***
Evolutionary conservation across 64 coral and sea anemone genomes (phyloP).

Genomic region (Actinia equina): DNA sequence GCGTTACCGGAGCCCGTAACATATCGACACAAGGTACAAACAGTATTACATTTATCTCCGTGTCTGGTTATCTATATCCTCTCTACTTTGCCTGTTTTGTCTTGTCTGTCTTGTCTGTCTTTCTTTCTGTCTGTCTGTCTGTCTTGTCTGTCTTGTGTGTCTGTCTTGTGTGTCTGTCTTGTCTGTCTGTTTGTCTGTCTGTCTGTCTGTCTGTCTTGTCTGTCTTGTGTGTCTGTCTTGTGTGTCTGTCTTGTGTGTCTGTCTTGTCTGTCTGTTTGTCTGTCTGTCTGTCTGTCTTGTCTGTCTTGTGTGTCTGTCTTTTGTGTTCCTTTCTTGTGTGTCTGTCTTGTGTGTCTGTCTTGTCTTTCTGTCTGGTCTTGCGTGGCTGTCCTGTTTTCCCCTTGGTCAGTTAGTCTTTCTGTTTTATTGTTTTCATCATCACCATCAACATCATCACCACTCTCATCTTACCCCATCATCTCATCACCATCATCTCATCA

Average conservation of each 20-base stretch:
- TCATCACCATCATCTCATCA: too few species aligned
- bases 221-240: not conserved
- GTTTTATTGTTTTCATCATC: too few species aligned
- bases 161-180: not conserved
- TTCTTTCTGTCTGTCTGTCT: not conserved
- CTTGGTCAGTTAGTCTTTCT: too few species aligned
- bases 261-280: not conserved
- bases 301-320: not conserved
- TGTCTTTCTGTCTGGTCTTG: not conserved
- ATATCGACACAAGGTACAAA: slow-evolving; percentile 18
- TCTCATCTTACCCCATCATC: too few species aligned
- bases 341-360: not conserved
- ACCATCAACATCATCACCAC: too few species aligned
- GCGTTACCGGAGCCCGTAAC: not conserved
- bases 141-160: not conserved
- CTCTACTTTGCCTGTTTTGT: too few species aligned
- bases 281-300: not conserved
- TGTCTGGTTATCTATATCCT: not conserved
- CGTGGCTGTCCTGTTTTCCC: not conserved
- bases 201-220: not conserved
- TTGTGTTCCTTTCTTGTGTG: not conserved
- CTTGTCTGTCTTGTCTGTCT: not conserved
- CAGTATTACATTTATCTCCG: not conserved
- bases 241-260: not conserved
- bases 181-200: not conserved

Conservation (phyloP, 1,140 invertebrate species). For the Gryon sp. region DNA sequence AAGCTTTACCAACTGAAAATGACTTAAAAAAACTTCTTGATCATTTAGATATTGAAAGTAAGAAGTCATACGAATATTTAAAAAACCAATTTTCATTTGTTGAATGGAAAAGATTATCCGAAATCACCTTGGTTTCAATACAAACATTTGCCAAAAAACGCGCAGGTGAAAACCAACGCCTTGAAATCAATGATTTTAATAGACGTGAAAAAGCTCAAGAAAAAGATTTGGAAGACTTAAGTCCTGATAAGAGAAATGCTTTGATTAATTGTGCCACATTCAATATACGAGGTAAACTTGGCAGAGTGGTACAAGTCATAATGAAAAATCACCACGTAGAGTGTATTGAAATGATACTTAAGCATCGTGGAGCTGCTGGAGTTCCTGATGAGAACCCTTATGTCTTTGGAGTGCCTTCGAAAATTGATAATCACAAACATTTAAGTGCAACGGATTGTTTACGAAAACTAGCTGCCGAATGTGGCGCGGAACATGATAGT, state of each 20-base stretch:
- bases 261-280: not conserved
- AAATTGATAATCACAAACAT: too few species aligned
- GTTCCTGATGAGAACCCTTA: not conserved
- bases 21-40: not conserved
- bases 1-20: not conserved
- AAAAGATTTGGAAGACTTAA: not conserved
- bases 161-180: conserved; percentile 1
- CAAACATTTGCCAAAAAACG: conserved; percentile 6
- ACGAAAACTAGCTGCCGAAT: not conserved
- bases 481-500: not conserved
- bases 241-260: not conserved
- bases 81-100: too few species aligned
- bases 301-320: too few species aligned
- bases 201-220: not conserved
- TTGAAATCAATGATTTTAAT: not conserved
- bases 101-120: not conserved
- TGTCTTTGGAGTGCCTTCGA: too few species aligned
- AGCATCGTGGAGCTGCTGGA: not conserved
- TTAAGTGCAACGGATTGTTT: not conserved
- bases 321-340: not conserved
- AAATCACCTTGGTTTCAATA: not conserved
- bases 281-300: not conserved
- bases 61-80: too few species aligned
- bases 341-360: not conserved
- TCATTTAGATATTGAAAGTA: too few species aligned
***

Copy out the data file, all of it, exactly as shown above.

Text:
Evolutionary conservation across 64 coral and sea anemone genomes (phyloP).

Genomic region (Actinia equina): DNA sequence GCGTTACCGGAGCCCGTAACATATCGACACAAGGTACAAACAGTATTACATTTATCTCCGTGTCTGGTTATCTATATCCTCTCTACTTTGCCTGTTTTGTCTTGTCTGTCTTGTCTGTCTTTCTTTCTGTCTGTCTGTCTGTCTTGTCTGTCTTGTGTGTCTGTCTTGTGTGTCTGTCTTGTCTGTCTGTTTGTCTGTCTGTCTGTCTGTCTGTCTTGTCTGTCTTGTGTGTCTGTCTTGTGTGTCTGTCTTGTGTGTCTGTCTTGTCTGTCTGTTTGTCTGTCTGTCTGTCTGTCTTGTCTGTCTTGTGTGTCTGTCTTTTGTGTTCCTTTCTTGTGTGTCTGTCTTGTGTGTCTGTCTTGTCTTTCTGTCTGGTCTTGCGTGGCTGTCCTGTTTTCCCCTTGGTCAGTTAGTCTTTCTGTTTTATTGTTTTCATCATCACCATCAACATCATCACCACTCTCATCTTACCCCATCATCTCATCACCATCATCTCATCA

Average conservation of each 20-base stretch:
- TCATCACCATCATCTCATCA: too few species aligned
- bases 221-240: not conserved
- GTTTTATTGTTTTCATCATC: too few species aligned
- bases 161-180: not conserved
- TTCTTTCTGTCTGTCTGTCT: not conserved
- CTTGGTCAGTTAGTCTTTCT: too few species aligned
- bases 261-280: not conserved
- bases 301-320: not conserved
- TGTCTTTCTGTCTGGTCTTG: not conserved
- ATATCGACACAAGGTACAAA: slow-evolving; percentile 18
- TCTCATCTTACCCCATCATC: too few species aligned
- bases 341-360: not conserved
- ACCATCAACATCATCACCAC: too few species aligned
- GCGTTACCGGAGCCCGTAAC: not conserved
- bases 141-160: not conserved
- CTCTACTTTGCCTGTTTTGT: too few species aligned
- bases 281-300: not conserved
- TGTCTGGTTATCTATATCCT: not conserved
- CGTGGCTGTCCTGTTTTCCC: not conserved
- bases 201-220: not conserved
- TTGTGTTCCTTTCTTGTGTG: not conserved
- CTTGTCTGTCTTGTCTGTCT: not conserved
- CAGTATTACATTTATCTCCG: not conserved
- bases 241-260: not conserved
- bases 181-200: not conserved

Conservation (phyloP, 1,140 invertebrate species). For the Gryon sp. region DNA sequence AAGCTTTACCAACTGAAAATGACTTAAAAAAACTTCTTGATCATTTAGATATTGAAAGTAAGAAGTCATACGAATATTTAAAAAACCAATTTTCATTTGTTGAATGGAAAAGATTATCCGAAATCACCTTGGTTTCAATACAAACATTTGCCAAAAAACGCGCAGGTGAAAACCAACGCCTTGAAATCAATGATTTTAATAGACGTGAAAAAGCTCAAGAAAAAGATTTGGAAGACTTAAGTCCTGATAAGAGAAATGCTTTGATTAATTGTGCCACATTCAATATACGAGGTAAACTTGGCAGAGTGGTACAAGTCATAATGAAAAATCACCACGTAGAGTGTATTGAAATGATACTTAAGCATCGTGGAGCTGCTGGAGTTCCTGATGAGAACCCTTATGTCTTTGGAGTGCCTTCGAAAATTGATAATCACAAACATTTAAGTGCAACGGATTGTTTACGAAAACTAGCTGCCGAATGTGGCGCGGAACATGATAGT, state of each 20-base stretch:
- bases 261-280: not conserved
- AAATTGATAATCACAAACAT: too few species aligned
- GTTCCTGATGAGAACCCTTA: not conserved
- bases 21-40: not conserved
- bases 1-20: not conserved
- AAAAGATTTGGAAGACTTAA: not conserved
- bases 161-180: conserved; percentile 1
- CAAACATTTGCCAAAAAACG: conserved; percentile 6
- ACGAAAACTAGCTGCCGAAT: not conserved
- bases 481-500: not conserved
- bases 241-260: not conserved
- bases 81-100: too few species aligned
- bases 301-320: too few species aligned
- bases 201-220: not conserved
- TTGAAATCAATGATTTTAAT: not conserved
- bases 101-120: not conserved
- TGTCTTTGGAGTGCCTTCGA: too few species aligned
- AGCATCGTGGAGCTGCTGGA: not conserved
- TTAAGTGCAACGGATTGTTT: not conserved
- bases 321-340: not conserved
- AAATCACCTTGGTTTCAATA: not conserved
- bases 281-300: not conserved
- bases 61-80: too few species aligned
- bases 341-360: not conserved
- TCATTTAGATATTGAAAGTA: too few species aligned